Well, not exactly live but I was at Happy Hound yesterday in Oakland for the press event associated with the release of Google’s Economic Impact report.
Owner Suzanne Gotter has been a case study for Google AdWords for several years. At the event Google spoke and then Gotter spoke and told her story, which was impressive. She had a background in sales and marketing and so was, arguably, not the typical small business owner out of the gate. However confronted with an empty warehouse she used Google and AdWords to grow her business to 33 employees and now is opening new locations.
She said in total sincerity that the overwhelming majority of her new customers came from Google. How did she know? She asked them all.
Gotter said that when she opened several years ago she tried multiple forms of advertising, including magazines and, yes, yellow pages.
After the end of the press conference, I asked her about how the yellow pages performed. She said she took out quarter page color ads in three books. She added that it was expensive and while she did get calls and some walk-ins, she said the customers misunderstood the nature of her business (she’s not a kennel) and also didn’t want to pay and/or weren’t able to afford her services.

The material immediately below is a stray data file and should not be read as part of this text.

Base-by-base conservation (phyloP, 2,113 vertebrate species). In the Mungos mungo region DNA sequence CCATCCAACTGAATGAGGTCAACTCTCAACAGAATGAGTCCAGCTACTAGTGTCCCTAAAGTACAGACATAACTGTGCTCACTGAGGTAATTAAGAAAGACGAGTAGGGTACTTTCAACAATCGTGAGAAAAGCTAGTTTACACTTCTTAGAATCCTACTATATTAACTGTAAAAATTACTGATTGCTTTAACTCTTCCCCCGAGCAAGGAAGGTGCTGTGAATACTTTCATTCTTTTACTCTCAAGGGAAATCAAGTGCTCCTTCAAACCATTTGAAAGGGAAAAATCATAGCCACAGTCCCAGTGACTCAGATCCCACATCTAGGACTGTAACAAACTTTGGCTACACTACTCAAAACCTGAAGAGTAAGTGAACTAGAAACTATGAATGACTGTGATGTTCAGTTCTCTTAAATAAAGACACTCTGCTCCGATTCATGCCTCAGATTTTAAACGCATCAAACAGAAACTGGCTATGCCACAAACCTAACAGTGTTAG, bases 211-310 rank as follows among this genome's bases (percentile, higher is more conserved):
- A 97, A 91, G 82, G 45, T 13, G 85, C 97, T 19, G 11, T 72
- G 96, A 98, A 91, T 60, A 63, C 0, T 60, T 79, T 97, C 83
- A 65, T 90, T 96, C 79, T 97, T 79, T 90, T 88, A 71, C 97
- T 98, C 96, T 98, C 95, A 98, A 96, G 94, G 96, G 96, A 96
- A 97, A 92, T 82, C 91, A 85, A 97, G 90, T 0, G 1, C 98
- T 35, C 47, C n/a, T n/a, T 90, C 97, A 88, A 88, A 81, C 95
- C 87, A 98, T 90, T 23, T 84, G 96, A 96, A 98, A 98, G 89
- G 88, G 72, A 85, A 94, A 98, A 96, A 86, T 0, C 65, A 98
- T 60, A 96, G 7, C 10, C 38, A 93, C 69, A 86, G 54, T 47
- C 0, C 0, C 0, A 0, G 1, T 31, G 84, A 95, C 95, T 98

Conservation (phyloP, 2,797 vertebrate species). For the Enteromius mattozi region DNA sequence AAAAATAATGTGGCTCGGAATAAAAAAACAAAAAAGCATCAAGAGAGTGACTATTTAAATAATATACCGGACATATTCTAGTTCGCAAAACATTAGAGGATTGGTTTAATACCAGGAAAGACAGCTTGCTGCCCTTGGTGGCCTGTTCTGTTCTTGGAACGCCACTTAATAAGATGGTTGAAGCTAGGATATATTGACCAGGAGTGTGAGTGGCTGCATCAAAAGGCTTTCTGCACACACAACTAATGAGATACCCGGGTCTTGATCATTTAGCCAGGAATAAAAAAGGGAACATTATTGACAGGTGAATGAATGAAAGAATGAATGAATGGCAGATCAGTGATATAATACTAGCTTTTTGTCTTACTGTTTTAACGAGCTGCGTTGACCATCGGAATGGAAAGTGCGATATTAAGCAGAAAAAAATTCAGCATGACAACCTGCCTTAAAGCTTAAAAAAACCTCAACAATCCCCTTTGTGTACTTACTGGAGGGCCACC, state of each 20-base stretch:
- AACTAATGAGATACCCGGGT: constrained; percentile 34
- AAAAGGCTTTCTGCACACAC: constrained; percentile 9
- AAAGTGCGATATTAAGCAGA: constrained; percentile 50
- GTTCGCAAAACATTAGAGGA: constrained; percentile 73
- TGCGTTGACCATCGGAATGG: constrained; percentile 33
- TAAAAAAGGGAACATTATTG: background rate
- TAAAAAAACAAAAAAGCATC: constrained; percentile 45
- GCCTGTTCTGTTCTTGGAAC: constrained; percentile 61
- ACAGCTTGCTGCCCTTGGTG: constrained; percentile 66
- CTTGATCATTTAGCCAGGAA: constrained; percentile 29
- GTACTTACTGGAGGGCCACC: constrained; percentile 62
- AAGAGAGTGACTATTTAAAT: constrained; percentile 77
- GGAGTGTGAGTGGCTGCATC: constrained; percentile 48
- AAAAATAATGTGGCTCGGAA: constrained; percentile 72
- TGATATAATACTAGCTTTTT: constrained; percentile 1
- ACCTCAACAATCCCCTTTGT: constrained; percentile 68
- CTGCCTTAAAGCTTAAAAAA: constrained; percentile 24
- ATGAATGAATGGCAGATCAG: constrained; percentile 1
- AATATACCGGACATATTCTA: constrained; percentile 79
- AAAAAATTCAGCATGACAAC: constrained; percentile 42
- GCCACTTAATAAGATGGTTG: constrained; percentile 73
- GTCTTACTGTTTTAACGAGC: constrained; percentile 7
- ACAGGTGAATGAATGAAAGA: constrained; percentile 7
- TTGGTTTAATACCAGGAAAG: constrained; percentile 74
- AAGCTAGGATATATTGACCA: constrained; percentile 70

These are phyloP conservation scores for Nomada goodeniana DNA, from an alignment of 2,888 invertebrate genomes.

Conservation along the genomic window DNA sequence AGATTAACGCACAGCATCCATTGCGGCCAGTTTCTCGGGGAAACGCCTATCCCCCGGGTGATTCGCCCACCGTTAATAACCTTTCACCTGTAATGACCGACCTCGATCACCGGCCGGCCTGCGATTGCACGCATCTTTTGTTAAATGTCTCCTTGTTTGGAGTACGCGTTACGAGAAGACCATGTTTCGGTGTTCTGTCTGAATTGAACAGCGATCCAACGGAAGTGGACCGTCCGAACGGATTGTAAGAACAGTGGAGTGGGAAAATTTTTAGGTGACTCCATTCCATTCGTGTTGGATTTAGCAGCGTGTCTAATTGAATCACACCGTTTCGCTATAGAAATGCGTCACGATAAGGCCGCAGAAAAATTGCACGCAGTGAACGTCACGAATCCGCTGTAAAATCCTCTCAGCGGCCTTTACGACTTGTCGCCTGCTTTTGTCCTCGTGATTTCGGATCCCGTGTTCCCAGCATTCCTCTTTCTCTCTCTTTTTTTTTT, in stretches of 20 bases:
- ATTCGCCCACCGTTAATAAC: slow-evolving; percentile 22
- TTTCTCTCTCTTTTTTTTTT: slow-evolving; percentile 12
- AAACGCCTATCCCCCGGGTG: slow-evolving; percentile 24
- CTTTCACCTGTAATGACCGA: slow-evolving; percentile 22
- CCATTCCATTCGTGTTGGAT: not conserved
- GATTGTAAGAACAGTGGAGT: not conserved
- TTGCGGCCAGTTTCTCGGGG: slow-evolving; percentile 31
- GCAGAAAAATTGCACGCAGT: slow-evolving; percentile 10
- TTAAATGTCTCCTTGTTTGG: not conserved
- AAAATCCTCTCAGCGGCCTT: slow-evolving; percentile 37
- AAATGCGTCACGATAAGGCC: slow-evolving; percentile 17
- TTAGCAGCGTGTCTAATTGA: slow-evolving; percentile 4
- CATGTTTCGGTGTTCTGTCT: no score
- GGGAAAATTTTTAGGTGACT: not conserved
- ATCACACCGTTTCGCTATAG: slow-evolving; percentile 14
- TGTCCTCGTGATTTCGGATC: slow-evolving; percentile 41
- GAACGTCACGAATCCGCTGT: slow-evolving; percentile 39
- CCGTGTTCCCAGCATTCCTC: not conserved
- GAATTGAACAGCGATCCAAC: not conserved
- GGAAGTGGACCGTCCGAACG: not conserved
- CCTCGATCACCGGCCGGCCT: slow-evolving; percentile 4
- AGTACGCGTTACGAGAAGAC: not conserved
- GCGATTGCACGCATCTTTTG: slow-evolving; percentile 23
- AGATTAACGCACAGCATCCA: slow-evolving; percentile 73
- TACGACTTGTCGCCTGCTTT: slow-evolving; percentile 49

She initially managed her own Google AdWords account but now has an agency do it for her; she also no longer looks at her analytics because she’s too busy.
She spends about $400 per month on AdWords but now also ranks very highly in organic results:
She said that organic CTRs were about 5X AdWords clicks and Google confirmed that as a general matter. She was asked, “Now that you rank so well will you still buy AdWords?” Her answer was yes because she’s expanding her services and now adding locations. For awareness of the new services and locations she felt she still needed AdWords.
The agency she’s using now for search marketing is the same local ad agency she spoke with when she started the business. She told me they wanted to sell her a bunch of expensive, high margin offerings including outdoor. She couldn’t afford them and was skeptical. Back then the agency didn’t talk to her about search. Now that’s all they do for her.